One of the most bustling and beautiful cities in the Pacific Northwest, Seattle in the state of Washington has it all — from abundant natural beauty to a booming job market and hipster ’hoods with artisanal coffee on every corner. And there are plenty more reasons this lush — and, yes, rainy — city should be your next home sweet home.
For one thing, the great outdoors are right there. Feel like hiking through an old-growth forest, marveling at the mighty Cascade Mountains or kayaking on Puget Sound before work? No problem. An hour from the city you’ve got snow-capped mountains, sandy beaches and everything in between. Simply put, the nature in Washington state is nuts.
Then there’s the jobs — they’re everywhere. Tech giants like Amazon and Microsoft call Seattle home. So do retail heavies like Nordstrom and REI. There are opportunities in aerospace, healthcare, finance … you name it. Salaries are high and unemployment is low. Cha-ching!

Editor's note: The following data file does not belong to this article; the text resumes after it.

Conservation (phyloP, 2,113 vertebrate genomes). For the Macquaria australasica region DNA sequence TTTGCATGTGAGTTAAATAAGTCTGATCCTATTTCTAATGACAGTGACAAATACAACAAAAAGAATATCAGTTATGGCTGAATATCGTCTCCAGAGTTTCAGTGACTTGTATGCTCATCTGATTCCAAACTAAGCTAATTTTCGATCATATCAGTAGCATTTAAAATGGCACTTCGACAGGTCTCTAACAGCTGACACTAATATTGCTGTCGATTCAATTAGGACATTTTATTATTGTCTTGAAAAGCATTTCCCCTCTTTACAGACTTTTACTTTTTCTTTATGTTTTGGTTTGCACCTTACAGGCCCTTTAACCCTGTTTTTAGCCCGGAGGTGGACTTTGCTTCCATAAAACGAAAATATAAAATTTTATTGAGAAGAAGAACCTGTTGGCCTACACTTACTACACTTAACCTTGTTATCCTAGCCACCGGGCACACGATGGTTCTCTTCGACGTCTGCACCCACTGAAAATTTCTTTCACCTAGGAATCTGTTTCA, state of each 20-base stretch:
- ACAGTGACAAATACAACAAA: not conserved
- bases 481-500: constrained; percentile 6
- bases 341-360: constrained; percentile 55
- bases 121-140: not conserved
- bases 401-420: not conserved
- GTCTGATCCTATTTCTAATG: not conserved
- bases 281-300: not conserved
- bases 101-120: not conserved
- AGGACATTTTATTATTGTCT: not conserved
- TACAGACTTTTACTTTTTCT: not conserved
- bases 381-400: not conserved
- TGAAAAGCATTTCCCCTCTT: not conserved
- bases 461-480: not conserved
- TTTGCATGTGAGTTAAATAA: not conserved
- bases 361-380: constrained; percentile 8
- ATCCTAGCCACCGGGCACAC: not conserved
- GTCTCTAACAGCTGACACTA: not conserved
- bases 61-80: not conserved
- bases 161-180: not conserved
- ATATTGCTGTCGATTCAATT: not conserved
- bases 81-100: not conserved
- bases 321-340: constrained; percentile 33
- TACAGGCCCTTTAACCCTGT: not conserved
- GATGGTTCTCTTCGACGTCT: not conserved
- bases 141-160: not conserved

Adding to the reasons it’s a great place to live, Seattle is filled with cool, quirky neighborhoods. In Capitol Hill and Ballard, you’ve got hipster havens packed with coffee shops, microbreweries and food trucks galore. Pioneer Square and Queen Anne offer history and culture. No matter your scene, there’s a neighborhood for you.
So, don your plaid shirt and grab a latte, you Seattleite-in-training! This city’s got heart, soul and opportunity in spades. Why delay? Start scheming your move and get ready for a life filled with natural wonder, career satisfaction and artisanal eats.
Want to learn more about making a move to the Emerald City? We’re here to help.
Seattle’s Weather and Climate
First things first: The rumors are true. It rains in Seattle. A lot. Like, almost every day from October to May.
Seattle averages 152 rainy days and 34 inches of rain per year.
Still, the weather is temperate, classified in the warm-summer subtype of the Mediterranean zone (though some sources designate it as an oceanic zone.